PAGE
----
New anti-racism group calls for hiring more teachers of color

Drawing from the traditions of the African-American church, a local group has formed to address various educational, social and economic issues.

Its first goal is to increase the number of teachers of color in the Rochester City School District.

Called the Movement for Anti-Racist Ministry and Action (MAMA), the group held a news conference Monday, setting forth its objectives and priorities.

"The biblical witness of a God ... who acts within history to advance social, economic and political justice for the poor and unwanted in society, has always been a fundamental and bedrock tenet of African-American religious faith, and is a bedrock tenet of MAMA," said the Rev. Judith Davis.

MAMA, which has a six-member steering committee from local churches, is holding a forum on Thursday, from 6:30 to 8:30 p.m., for candidates running for the Rochester Board of Education.

This forum will be at the Community of the Savior church, 4 East Henrietta Road, off Mt. Hope Ave., which is where Monday's news conference was held.

MAMA wants to know what the candidates will do "to ensure the hiring and retaining of significantly more race and class-conscious teachers of color as well as other steps to address individual, institutional and structural racism in the RCSD."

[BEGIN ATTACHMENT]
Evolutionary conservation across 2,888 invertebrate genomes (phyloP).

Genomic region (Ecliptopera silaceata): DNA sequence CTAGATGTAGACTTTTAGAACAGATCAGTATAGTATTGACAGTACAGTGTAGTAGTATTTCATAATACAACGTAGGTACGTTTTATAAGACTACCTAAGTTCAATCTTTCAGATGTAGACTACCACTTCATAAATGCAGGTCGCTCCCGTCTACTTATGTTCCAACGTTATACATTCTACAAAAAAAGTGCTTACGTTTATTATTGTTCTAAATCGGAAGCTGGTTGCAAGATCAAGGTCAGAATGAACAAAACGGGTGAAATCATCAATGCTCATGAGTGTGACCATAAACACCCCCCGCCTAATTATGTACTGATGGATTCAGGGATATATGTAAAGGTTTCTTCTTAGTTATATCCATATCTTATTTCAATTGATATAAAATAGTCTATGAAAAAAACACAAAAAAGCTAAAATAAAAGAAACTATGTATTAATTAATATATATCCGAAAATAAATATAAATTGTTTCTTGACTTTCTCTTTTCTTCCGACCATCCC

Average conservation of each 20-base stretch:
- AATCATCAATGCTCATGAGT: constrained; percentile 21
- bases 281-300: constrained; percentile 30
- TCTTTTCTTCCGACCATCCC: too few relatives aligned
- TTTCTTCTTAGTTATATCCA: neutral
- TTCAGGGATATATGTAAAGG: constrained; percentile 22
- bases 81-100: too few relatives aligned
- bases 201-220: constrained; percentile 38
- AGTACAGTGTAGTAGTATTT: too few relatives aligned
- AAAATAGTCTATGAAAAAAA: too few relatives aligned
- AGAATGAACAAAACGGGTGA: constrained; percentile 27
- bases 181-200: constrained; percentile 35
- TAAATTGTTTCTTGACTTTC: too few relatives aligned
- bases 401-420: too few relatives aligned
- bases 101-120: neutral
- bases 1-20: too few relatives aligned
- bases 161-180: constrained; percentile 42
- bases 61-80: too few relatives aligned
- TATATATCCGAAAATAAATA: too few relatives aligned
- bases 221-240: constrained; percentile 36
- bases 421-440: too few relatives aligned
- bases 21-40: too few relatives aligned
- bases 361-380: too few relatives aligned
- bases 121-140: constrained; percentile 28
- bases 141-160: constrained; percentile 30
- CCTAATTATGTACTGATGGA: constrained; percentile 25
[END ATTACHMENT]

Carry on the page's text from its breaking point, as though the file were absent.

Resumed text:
Howard Eagle, a member of the steering committee, stressed the importance of taking action.

An understanding of the effects of racism, he said, is important to addressing current problems.

"It's not about dialogue for the sake of dialogue. It's dialogue for the sake of change," Eagle said.

Harry Kennedy, who is director of human resources for the school district, issued a statement saying: “The Rochester City School District is working diligently to address the issue of diversity within our workforce. We have had several meetings with Mr. Eagle and members of the community, and we look forward to continuing to work with them to ensure that we are delivering the best possible outcomes for our students.”

MAMA held an "Education for Action" series, from November to March, which graduated 18 individuals — nine black and nine white. That was followed by the steering committee launching Organizing for Action, which is urging the graduates to develop a campaign to address institutional racism.

The new group grew out of a workshop that Davis held in January 2016 about the Rev. Martin Luther King Jr.'s famous "Letter from a Birmingham Jail," written after he was arrested for nonviolent civil disobedience protesting segregation.

In this April 1963 letter to "Fellow Clergymen," King addressed their recent statement calling his activities "unwise and untimely."

"I cannot sit idly by in Atlanta and not be concerned about what happens in Birmingham," wrote King. "Injustice anywhere is a threat to justice everywhere."

 

By: James Goodman

Source: democratandchronicle.com